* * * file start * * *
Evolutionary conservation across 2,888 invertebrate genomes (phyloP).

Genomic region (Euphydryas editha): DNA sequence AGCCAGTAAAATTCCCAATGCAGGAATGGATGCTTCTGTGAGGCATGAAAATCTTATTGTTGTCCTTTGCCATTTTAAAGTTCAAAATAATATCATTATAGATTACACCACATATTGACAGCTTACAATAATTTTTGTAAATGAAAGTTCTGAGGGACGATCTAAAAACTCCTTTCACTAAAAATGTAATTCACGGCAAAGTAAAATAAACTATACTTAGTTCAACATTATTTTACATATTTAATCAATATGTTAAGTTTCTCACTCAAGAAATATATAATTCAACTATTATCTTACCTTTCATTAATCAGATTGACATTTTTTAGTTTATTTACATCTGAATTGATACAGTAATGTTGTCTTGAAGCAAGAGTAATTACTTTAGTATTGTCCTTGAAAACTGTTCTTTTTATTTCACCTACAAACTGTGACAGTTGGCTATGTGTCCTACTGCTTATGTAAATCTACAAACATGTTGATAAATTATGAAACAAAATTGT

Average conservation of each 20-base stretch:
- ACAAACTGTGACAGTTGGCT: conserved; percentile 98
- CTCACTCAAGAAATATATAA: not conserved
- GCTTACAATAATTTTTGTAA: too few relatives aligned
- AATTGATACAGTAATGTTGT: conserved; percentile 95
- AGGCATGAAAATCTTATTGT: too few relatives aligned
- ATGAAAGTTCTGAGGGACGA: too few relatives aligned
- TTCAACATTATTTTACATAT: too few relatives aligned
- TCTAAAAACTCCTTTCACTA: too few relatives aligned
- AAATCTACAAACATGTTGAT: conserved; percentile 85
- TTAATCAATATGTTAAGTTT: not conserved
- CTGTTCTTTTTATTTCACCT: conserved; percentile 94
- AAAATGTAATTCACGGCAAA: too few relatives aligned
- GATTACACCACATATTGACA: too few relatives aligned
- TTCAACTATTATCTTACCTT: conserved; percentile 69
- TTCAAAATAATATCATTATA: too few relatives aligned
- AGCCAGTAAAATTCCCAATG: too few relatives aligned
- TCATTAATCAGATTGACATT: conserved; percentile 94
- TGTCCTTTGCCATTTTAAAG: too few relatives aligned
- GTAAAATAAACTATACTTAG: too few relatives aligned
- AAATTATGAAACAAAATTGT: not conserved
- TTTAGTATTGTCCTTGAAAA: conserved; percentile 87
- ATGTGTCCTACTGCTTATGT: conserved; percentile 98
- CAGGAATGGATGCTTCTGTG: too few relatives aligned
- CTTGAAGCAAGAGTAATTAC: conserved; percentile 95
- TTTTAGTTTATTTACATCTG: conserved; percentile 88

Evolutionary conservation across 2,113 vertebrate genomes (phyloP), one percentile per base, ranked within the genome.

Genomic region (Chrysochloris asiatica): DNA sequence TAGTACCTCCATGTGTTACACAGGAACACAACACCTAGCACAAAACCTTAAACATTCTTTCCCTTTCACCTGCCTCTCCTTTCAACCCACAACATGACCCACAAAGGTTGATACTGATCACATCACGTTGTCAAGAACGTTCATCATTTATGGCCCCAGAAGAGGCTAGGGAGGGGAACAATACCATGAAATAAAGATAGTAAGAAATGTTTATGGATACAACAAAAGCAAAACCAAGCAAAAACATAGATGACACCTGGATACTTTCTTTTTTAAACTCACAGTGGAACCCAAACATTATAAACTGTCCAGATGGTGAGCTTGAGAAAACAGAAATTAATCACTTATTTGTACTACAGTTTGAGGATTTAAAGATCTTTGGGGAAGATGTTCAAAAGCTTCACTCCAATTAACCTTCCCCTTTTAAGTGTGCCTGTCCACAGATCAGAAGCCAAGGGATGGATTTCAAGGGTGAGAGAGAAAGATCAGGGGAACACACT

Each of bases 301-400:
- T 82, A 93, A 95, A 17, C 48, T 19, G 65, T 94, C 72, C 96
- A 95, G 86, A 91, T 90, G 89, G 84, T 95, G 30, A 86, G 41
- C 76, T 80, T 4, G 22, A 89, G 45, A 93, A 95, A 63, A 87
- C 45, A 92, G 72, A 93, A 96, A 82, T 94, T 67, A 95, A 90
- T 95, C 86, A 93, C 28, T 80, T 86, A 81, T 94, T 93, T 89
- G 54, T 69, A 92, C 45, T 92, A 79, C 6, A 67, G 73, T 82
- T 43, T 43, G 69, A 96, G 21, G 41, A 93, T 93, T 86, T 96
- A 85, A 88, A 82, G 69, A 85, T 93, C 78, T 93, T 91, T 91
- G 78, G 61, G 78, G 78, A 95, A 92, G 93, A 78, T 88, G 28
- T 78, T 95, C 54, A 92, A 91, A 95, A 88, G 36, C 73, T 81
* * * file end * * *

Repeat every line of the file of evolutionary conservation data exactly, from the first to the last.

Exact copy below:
Evolutionary conservation across 2,888 invertebrate genomes (phyloP).

Genomic region (Euphydryas editha): DNA sequence AGCCAGTAAAATTCCCAATGCAGGAATGGATGCTTCTGTGAGGCATGAAAATCTTATTGTTGTCCTTTGCCATTTTAAAGTTCAAAATAATATCATTATAGATTACACCACATATTGACAGCTTACAATAATTTTTGTAAATGAAAGTTCTGAGGGACGATCTAAAAACTCCTTTCACTAAAAATGTAATTCACGGCAAAGTAAAATAAACTATACTTAGTTCAACATTATTTTACATATTTAATCAATATGTTAAGTTTCTCACTCAAGAAATATATAATTCAACTATTATCTTACCTTTCATTAATCAGATTGACATTTTTTAGTTTATTTACATCTGAATTGATACAGTAATGTTGTCTTGAAGCAAGAGTAATTACTTTAGTATTGTCCTTGAAAACTGTTCTTTTTATTTCACCTACAAACTGTGACAGTTGGCTATGTGTCCTACTGCTTATGTAAATCTACAAACATGTTGATAAATTATGAAACAAAATTGT

Average conservation of each 20-base stretch:
- ACAAACTGTGACAGTTGGCT: conserved; percentile 98
- CTCACTCAAGAAATATATAA: not conserved
- GCTTACAATAATTTTTGTAA: too few relatives aligned
- AATTGATACAGTAATGTTGT: conserved; percentile 95
- AGGCATGAAAATCTTATTGT: too few relatives aligned
- ATGAAAGTTCTGAGGGACGA: too few relatives aligned
- TTCAACATTATTTTACATAT: too few relatives aligned
- TCTAAAAACTCCTTTCACTA: too few relatives aligned
- AAATCTACAAACATGTTGAT: conserved; percentile 85
- TTAATCAATATGTTAAGTTT: not conserved
- CTGTTCTTTTTATTTCACCT: conserved; percentile 94
- AAAATGTAATTCACGGCAAA: too few relatives aligned
- GATTACACCACATATTGACA: too few relatives aligned
- TTCAACTATTATCTTACCTT: conserved; percentile 69
- TTCAAAATAATATCATTATA: too few relatives aligned
- AGCCAGTAAAATTCCCAATG: too few relatives aligned
- TCATTAATCAGATTGACATT: conserved; percentile 94
- TGTCCTTTGCCATTTTAAAG: too few relatives aligned
- GTAAAATAAACTATACTTAG: too few relatives aligned
- AAATTATGAAACAAAATTGT: not conserved
- TTTAGTATTGTCCTTGAAAA: conserved; percentile 87
- ATGTGTCCTACTGCTTATGT: conserved; percentile 98
- CAGGAATGGATGCTTCTGTG: too few relatives aligned
- CTTGAAGCAAGAGTAATTAC: conserved; percentile 95
- TTTTAGTTTATTTACATCTG: conserved; percentile 88

Evolutionary conservation across 2,113 vertebrate genomes (phyloP), one percentile per base, ranked within the genome.

Genomic region (Chrysochloris asiatica): DNA sequence TAGTACCTCCATGTGTTACACAGGAACACAACACCTAGCACAAAACCTTAAACATTCTTTCCCTTTCACCTGCCTCTCCTTTCAACCCACAACATGACCCACAAAGGTTGATACTGATCACATCACGTTGTCAAGAACGTTCATCATTTATGGCCCCAGAAGAGGCTAGGGAGGGGAACAATACCATGAAATAAAGATAGTAAGAAATGTTTATGGATACAACAAAAGCAAAACCAAGCAAAAACATAGATGACACCTGGATACTTTCTTTTTTAAACTCACAGTGGAACCCAAACATTATAAACTGTCCAGATGGTGAGCTTGAGAAAACAGAAATTAATCACTTATTTGTACTACAGTTTGAGGATTTAAAGATCTTTGGGGAAGATGTTCAAAAGCTTCACTCCAATTAACCTTCCCCTTTTAAGTGTGCCTGTCCACAGATCAGAAGCCAAGGGATGGATTTCAAGGGTGAGAGAGAAAGATCAGGGGAACACACT

Each of bases 301-400:
- T 82, A 93, A 95, A 17, C 48, T 19, G 65, T 94, C 72, C 96
- A 95, G 86, A 91, T 90, G 89, G 84, T 95, G 30, A 86, G 41
- C 76, T 80, T 4, G 22, A 89, G 45, A 93, A 95, A 63, A 87
- C 45, A 92, G 72, A 93, A 96, A 82, T 94, T 67, A 95, A 90
- T 95, C 86, A 93, C 28, T 80, T 86, A 81, T 94, T 93, T 89
- G 54, T 69, A 92, C 45, T 92, A 79, C 6, A 67, G 73, T 82
- T 43, T 43, G 69, A 96, G 21, G 41, A 93, T 93, T 86, T 96
- A 85, A 88, A 82, G 69, A 85, T 93, C 78, T 93, T 91, T 91
- G 78, G 61, G 78, G 78, A 95, A 92, G 93, A 78, T 88, G 28
- T 78, T 95, C 54, A 92, A 91, A 95, A 88, G 36, C 73, T 81